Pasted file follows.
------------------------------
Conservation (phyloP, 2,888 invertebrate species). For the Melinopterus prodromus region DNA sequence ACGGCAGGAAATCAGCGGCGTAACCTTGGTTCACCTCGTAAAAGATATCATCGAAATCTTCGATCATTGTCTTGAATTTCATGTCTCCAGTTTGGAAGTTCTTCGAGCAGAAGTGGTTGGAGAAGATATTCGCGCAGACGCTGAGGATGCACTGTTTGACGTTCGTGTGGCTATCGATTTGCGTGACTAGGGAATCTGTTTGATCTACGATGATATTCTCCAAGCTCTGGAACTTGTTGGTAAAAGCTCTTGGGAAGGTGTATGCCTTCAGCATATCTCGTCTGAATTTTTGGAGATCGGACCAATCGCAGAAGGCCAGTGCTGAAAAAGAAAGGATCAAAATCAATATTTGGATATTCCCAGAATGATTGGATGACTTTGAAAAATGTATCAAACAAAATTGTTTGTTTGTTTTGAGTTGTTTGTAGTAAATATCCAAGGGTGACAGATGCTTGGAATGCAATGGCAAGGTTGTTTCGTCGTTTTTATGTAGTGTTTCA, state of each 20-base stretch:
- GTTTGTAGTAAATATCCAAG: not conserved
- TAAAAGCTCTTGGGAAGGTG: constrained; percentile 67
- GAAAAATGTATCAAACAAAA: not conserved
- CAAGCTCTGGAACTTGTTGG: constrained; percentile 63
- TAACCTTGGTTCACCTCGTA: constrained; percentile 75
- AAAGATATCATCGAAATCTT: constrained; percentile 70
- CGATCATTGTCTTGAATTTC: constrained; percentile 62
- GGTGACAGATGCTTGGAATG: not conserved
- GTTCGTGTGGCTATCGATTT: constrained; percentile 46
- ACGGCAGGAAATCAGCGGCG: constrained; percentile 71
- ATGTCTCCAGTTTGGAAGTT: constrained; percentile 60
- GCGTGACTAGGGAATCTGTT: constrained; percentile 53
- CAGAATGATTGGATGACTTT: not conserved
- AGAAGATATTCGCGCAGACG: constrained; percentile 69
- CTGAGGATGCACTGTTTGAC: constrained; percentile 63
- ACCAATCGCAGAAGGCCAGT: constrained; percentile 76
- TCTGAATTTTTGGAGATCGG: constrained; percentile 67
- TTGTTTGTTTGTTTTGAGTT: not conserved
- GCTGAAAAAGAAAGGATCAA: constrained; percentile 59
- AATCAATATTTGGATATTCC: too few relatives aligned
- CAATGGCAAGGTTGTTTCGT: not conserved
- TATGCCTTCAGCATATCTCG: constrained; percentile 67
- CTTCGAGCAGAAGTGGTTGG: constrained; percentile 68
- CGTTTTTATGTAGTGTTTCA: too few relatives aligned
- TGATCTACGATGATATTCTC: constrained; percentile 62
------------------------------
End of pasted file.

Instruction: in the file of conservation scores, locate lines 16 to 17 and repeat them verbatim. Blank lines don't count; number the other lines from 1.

- CTGAGGATGCACTGTTTGAC: constrained; percentile 63
- ACCAATCGCAGAAGGCCAGT: constrained; percentile 76